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Moholoholo Rehabilitation Centre nestles beneath the towering crags of the Drakensberg, in the dry bushland of Mpumalanga Province, South Africa. It is a place where passion for the welfare of Africa’s incredible wildlife is palpable. You get the strong sense of a small team of committed individuals striving to make a difference in the face of both poaching and the threat of human progress (land clearing, power lines, mining, farming etc).


When we arrive, they are overwhelmed by visitors. While waiting for our guide, Oscar, to finish seeing to busloads of tourists, founder Bryan Jones gave us an impassioned speech about the importance of efforts like Moholoholo and the fierce battle they face to protect the animals of Africa.

He is spitting mad, having just returned from Namibia, where “they” have killed hundreds of vultures, by virtue of poisoning the carcass of a poached elephant.  Clever birds that they are, vultures have learned to follow poachers, knowing there will be a kill at the end of the line. Hoards of circling vultures alert the scouts, who are then able, with a bit of luck to capture these cowardly criminals red handed. It seems an edict has gone out from the criminal enterprises that make money off the wanton death and desecration of Africa’s animals, “Kill them all, kill everyone of those vultures.” And so, in act of moral depravity so starkly vicious, these bastards poison the carcasses of the animals they slay, leading to an onward spiral of death to all the scavengers that serve to keep the bush clear of disease.

The poor vulture also faces a more local threat, where witch doctors steeped in out-dated tradition peddle vulture heads as a way to see the future. After all, an animal which can soar with the gods can surely see all that was, and all that is to come.

You can see why education is such a passion for the Moholoholo team.  When it comes to helping animals, Moholoholo‘s main aim is rehabilitation, but animals who are unable to be re-released into the wild are housed at the centre, and used to educate the public.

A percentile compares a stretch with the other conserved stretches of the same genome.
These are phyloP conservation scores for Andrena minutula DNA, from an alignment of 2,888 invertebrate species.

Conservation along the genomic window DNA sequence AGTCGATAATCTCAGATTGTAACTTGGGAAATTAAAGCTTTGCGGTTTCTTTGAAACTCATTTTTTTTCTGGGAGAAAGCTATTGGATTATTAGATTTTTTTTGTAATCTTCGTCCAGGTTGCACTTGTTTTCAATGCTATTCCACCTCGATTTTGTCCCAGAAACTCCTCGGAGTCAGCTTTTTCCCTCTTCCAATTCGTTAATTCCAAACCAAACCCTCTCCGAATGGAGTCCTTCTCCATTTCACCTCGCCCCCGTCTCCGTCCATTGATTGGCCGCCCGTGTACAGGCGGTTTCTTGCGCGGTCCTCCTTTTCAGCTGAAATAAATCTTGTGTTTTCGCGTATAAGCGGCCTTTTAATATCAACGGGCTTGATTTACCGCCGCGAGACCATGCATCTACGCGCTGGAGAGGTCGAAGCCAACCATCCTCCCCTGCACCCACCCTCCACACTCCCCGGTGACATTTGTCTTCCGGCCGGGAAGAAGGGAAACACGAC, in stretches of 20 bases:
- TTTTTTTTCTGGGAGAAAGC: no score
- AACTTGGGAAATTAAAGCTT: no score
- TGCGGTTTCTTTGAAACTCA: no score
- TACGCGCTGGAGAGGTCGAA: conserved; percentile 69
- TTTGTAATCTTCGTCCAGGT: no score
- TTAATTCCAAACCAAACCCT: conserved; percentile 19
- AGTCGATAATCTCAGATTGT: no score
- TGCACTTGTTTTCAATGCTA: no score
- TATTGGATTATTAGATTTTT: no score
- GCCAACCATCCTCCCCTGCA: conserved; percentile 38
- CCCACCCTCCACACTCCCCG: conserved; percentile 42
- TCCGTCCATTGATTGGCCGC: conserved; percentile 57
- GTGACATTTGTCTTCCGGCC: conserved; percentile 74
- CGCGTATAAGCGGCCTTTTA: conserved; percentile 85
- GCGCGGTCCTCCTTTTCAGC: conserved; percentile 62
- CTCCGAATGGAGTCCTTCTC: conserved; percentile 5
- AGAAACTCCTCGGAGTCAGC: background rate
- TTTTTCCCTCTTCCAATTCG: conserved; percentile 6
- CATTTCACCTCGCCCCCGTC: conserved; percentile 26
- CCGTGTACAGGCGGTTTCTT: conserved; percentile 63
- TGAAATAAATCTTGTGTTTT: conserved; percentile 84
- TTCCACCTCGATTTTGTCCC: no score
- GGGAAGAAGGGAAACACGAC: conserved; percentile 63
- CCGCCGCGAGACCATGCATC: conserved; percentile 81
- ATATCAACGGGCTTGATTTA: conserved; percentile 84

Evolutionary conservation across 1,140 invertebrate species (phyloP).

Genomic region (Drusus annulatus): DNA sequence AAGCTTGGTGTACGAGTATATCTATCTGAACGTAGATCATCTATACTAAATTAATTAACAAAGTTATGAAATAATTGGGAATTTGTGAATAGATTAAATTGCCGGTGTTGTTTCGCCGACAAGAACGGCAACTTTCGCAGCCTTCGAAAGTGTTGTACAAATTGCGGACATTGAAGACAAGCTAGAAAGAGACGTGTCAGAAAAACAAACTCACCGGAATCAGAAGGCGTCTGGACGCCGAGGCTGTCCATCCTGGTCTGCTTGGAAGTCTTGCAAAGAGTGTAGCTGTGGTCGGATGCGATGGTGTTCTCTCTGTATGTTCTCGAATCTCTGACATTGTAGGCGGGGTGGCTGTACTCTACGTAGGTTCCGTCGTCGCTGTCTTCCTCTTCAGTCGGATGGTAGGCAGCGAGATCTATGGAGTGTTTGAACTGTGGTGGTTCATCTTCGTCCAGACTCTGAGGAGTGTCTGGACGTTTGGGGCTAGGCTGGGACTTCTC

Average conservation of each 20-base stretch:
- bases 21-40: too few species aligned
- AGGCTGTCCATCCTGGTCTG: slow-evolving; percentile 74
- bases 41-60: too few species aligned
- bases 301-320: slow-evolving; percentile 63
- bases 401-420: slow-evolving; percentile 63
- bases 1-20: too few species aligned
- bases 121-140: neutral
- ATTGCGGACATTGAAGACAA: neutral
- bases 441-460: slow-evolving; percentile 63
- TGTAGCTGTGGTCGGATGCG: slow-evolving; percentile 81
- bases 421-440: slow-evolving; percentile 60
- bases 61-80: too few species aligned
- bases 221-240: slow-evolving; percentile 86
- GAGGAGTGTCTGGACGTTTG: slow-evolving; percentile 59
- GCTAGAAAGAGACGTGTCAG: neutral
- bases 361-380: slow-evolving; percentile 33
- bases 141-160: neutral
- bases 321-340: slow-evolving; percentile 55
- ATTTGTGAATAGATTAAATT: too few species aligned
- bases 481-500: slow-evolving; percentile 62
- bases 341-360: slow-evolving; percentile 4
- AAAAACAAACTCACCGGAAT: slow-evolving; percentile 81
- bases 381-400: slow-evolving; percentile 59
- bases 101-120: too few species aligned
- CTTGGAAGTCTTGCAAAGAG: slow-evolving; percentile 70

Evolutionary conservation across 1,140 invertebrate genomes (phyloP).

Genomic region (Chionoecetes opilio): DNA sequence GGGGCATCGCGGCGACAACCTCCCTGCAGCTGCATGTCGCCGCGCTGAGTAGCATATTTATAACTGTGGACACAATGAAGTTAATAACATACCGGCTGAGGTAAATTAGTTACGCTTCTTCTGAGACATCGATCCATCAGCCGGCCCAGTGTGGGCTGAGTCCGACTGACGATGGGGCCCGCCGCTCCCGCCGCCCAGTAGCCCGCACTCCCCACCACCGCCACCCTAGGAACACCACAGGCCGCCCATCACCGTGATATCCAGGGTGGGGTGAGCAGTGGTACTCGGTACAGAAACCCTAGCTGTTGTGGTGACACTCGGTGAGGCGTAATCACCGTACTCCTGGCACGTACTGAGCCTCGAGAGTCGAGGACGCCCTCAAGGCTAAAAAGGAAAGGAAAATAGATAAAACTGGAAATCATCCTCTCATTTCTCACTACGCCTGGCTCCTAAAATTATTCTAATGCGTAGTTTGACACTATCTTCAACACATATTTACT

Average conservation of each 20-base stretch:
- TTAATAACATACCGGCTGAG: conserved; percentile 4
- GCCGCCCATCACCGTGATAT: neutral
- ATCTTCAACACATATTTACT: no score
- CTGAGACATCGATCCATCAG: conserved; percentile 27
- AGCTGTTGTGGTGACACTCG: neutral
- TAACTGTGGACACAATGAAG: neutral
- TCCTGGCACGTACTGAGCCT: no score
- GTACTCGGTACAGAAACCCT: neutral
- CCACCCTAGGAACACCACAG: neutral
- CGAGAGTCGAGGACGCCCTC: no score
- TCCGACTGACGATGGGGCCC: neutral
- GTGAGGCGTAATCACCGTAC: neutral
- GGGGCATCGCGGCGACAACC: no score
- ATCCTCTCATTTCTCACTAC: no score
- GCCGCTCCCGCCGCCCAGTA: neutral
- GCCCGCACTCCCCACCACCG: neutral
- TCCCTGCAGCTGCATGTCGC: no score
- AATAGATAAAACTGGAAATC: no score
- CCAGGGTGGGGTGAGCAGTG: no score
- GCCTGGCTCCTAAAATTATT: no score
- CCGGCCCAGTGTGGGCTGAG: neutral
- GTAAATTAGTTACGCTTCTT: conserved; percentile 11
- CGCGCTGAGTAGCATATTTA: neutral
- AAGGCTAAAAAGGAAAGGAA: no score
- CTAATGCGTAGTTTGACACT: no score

A visit to Moholoholo is a wonderful opportunity to get up close and personal with a range of wildlife. We got into cages with massive eagles who had lost a wing flying into power lines, vultures who could no longer fly, a lonely ground hornbill who thought it was a human being.  

A highlight was being able to stroke a cheetah. A breathtakingly wonderful experience, but when she turned and looked at my little boy like she was sizing him as a mid morning snack, the hairs on my arms lifted and I was reminded that, despite the collar, this was a wild animal and the instinct to hunt never goes away.


Moholoholo is also home to a family of lions (rescued from a circus), who had grown too big and wild to handle. They could not be rehabilitated because they are no longer afraid of humans, making them deeply dangerous (as one volunteer recently discovered). Oscar, overflowing with knowledge and highly entertaining anecdotes, hand fed the male of this pride through a wire fence, reinforced with chicken wire. It was quite something to see a lion devouring meat, its mouth with pointed teeth dripping with blood soaked saliva just centimetres away from our faces. There are very clear sign posted warnings not to stick your fingers through the wires. Oscar remarks, “We had to put the chicken wire up as well. Despite the signs, people still try and touch the lion. They’ll lose a hand.” I can well believe it.

Lion at Moholoholo

The tour ends with a visit to a baby rhino. They mewl, baby rhino, did you know that? This little fella had lost his mom (I think to natural causes) and one of the wildlife parks had asked Moholoholo to raise him. When he is old enough, he will be returned to the wild to experience the joy of Africa’s bush for himself, and face the dangers that come with that. Let’s hope that some progress has been made in the war against rhino poaching before then, otherwise he may well end up being one of the few surviving rhinos in the world.

Baby Rhino

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